From 1979 until his death in 2009, William Safire wrote the weekly column "On Language" for The New York Times Magazine. There, in the words of his colleague Robert McFadden, the self-appointed language maven "gleefully pounced on gaffes, inexactitudes, neologisms, misnomers, solecisms and perversely peccant puns."
Safire's most famous column, reprinted in the collection Good Advice on Writing (1992), includes the following 17 fumblerules--"mistakes that call attention to the rule." For discussions and additional examples of Safire's prescriptions and proscriptions, follow the links.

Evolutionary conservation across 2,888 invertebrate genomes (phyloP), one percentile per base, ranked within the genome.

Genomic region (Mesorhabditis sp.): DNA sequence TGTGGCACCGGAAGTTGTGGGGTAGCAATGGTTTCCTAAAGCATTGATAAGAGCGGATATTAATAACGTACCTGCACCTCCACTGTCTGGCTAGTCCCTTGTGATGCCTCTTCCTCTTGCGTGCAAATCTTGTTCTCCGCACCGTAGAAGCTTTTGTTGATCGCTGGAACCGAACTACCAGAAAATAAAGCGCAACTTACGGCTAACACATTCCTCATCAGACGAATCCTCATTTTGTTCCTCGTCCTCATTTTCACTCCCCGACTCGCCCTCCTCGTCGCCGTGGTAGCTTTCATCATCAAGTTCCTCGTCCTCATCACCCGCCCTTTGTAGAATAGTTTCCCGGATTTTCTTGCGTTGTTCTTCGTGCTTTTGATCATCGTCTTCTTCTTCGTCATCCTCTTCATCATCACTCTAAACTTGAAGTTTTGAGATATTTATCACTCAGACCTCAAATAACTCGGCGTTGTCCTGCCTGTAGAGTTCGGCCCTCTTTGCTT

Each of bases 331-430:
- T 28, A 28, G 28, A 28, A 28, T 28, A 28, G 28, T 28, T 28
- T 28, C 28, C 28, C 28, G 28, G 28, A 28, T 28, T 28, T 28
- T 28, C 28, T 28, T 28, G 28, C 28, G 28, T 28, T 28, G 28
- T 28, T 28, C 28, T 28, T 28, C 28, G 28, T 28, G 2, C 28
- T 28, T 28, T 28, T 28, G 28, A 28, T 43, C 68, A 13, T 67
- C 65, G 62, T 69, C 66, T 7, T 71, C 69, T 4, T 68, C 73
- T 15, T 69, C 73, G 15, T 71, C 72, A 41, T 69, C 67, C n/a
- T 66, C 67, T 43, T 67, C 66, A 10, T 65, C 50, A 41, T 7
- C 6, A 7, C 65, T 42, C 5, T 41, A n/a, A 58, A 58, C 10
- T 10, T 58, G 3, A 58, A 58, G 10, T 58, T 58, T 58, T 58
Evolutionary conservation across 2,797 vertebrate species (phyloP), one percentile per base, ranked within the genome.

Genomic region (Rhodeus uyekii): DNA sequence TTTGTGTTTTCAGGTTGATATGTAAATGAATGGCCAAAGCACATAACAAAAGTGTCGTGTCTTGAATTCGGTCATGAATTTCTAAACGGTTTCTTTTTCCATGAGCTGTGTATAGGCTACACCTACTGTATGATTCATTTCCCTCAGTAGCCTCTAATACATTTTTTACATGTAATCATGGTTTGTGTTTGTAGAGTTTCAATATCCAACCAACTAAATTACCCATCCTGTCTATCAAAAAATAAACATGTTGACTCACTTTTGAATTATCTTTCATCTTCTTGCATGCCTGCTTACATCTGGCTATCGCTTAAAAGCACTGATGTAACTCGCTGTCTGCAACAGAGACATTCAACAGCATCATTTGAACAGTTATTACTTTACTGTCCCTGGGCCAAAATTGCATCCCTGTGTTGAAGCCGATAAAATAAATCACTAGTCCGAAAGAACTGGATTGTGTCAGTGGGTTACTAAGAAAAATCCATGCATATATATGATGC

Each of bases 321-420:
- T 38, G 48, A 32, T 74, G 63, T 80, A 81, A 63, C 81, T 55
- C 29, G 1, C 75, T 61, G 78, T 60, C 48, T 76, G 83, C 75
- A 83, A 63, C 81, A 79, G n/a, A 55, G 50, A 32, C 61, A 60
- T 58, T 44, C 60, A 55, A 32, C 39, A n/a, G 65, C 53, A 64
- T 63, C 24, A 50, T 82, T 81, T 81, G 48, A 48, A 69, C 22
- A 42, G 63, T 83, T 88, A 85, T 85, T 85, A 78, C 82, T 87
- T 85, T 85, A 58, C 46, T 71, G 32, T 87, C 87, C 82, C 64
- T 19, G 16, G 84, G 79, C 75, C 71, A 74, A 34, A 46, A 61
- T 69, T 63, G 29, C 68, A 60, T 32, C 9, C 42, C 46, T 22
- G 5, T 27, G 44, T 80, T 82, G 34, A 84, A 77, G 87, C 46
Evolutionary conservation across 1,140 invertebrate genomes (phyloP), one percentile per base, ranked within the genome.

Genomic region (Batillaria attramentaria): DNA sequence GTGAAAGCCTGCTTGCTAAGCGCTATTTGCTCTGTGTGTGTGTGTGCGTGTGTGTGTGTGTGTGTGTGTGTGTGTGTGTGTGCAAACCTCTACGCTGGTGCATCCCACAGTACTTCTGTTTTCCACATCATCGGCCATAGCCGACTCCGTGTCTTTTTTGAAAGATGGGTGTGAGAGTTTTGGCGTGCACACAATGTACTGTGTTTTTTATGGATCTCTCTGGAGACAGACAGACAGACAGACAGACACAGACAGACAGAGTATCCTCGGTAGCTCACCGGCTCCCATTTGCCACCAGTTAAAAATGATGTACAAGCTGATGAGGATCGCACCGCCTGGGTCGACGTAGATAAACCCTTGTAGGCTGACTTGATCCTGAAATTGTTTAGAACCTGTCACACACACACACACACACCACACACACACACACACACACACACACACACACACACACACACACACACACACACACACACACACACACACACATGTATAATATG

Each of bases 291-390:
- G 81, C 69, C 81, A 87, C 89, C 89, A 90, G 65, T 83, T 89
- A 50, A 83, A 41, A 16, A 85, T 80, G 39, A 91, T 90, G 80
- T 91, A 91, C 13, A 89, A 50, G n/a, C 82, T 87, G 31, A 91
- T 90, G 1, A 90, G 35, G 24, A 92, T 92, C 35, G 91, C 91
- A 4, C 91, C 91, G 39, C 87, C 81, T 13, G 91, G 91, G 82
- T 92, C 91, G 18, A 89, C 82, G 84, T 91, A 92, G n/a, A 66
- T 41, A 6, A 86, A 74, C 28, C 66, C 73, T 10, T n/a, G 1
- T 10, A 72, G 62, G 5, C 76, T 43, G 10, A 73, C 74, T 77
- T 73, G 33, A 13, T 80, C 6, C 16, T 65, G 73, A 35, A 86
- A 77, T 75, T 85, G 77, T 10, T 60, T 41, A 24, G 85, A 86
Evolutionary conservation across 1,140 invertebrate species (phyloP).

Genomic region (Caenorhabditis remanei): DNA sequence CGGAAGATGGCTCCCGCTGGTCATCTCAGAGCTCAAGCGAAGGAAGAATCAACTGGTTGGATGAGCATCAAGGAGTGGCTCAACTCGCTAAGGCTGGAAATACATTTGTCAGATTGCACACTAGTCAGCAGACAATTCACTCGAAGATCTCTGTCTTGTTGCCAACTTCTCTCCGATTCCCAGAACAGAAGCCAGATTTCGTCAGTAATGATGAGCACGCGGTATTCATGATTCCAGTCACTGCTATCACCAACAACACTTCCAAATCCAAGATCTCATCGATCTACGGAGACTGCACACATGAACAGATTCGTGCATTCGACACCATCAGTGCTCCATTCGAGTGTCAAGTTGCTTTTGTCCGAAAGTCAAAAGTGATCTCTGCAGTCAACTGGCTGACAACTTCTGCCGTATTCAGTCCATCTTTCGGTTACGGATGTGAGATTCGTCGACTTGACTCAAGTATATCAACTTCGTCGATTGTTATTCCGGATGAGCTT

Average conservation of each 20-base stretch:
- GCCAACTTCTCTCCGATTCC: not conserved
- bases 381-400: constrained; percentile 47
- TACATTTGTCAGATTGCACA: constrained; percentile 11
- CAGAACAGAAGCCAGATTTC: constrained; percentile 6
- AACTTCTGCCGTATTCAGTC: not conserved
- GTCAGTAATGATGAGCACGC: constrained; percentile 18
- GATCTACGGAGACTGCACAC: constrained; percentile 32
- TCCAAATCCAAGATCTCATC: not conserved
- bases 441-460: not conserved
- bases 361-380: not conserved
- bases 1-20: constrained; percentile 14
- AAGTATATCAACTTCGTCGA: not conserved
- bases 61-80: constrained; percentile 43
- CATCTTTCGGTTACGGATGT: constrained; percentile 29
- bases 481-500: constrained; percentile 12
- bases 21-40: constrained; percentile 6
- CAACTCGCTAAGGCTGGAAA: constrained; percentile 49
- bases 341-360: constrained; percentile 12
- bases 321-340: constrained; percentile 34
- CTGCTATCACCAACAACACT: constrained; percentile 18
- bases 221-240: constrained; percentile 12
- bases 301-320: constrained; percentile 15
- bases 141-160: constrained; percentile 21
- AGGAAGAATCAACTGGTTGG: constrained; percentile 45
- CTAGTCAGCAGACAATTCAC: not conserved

How to Write Good*
by William Safire
- Avoid run-on sentences that are hard to read.
- No sentence fragments.
- It behooves us to avoid archaisms.
- Also, avoid awkward or affected alliteration.
- Don't use no double negatives.
- If I've told you once, I've told you a thousand times, "Resist hyperbole."
- Avoid commas, that are not necessary.
- Verbs has to agree with their subjects.
- Avoid trendy locutions that sound flaky.
- Writing carefully, dangling participles should not be used.
- Kill all exclamation points!!!
- Never use a long word when a diminutive one will do.
- Proofread carefully to see if you any words out.
- Take the bull by the hand, and don't mix metaphors.
- Don't verb nouns.
- Never, ever use repetitive redundancies.
- Last but not least, avoid clichés like the plague.
*"How to Write Good" appears in Good Advice on Writing: Writers Past and Present on How to Write Well, compiled and edited by William Safire and Leonard Safir (Simon & Schuster, 1992).